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A Genetics Approach to the Interval Timing Mechanism (Genetics of Timing)
Start date: 11 Feb 2008, End date: 10 Feb 2011 PROJECT  FINISHED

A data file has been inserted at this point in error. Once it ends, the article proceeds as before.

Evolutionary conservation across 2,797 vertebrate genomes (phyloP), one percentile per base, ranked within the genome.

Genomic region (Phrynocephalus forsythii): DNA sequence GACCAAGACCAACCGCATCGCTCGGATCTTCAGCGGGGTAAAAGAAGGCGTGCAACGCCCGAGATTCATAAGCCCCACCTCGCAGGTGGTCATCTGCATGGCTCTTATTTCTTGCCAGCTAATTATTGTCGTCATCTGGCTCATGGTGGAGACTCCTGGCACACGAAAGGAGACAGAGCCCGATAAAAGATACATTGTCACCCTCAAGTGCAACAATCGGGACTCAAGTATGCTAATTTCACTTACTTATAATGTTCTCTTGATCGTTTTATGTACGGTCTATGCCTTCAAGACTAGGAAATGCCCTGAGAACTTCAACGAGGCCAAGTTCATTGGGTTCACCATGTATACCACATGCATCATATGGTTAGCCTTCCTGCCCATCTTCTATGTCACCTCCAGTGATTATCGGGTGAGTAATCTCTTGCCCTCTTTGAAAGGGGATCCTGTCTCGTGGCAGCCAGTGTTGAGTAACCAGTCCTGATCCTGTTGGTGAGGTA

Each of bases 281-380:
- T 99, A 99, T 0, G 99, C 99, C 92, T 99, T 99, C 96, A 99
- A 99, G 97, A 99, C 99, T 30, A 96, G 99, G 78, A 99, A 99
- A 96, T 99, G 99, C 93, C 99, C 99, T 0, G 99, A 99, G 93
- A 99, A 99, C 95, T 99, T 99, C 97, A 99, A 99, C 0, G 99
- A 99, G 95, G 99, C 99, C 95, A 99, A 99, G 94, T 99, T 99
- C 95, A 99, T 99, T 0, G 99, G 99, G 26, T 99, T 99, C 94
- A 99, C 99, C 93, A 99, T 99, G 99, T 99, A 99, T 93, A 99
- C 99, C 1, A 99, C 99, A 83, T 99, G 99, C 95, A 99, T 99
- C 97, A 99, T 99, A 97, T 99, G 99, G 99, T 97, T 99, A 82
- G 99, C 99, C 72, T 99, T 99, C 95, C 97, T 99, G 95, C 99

Forward genetics has led to major advances in our understanding of the cellular and molecular mechanism of the circadian clock but there is no comparable understanding of the interval timing mechanism, which enables us to estimate durations and intervals between events. This is unfortunate because the ability to anticipate recurring events is essential for an orgranism’s survival. In this project, we propose an investigation of the neurobiological processes underlying interval timing using two approaches. First, we will use a reverse genetics approach to investigate the role of synaptic plasticity in timing. There is increasing evidence that interval timing involves dopamine modulation of cortico-striatal loops. However, no studies have tested whether synaptic plasticity is necessary for this process. We will address this question by testing mice with whole-brain or area-restricted mutations of the CaMKII gene on a timing task. CaMKII is required for plasticity in many areas of the brain, thus the mutation should interfere with temporal estimation if plasticity is involved in this process. Our second strategy follows a forward genetics approach, similar to the one pioneered by Seymour Benzer when he revealed the molecular machinery of the circadian clock. In our case, we will incorporate a timing task in the battery of automated screens used by NeuroBsik, a consortium, of which the Host is a member, engaged in large-scale phenotyping of mutant mice. These mice have random but easily identifiable mutations. This will allow us to discover new genes that are involved in interval timing.
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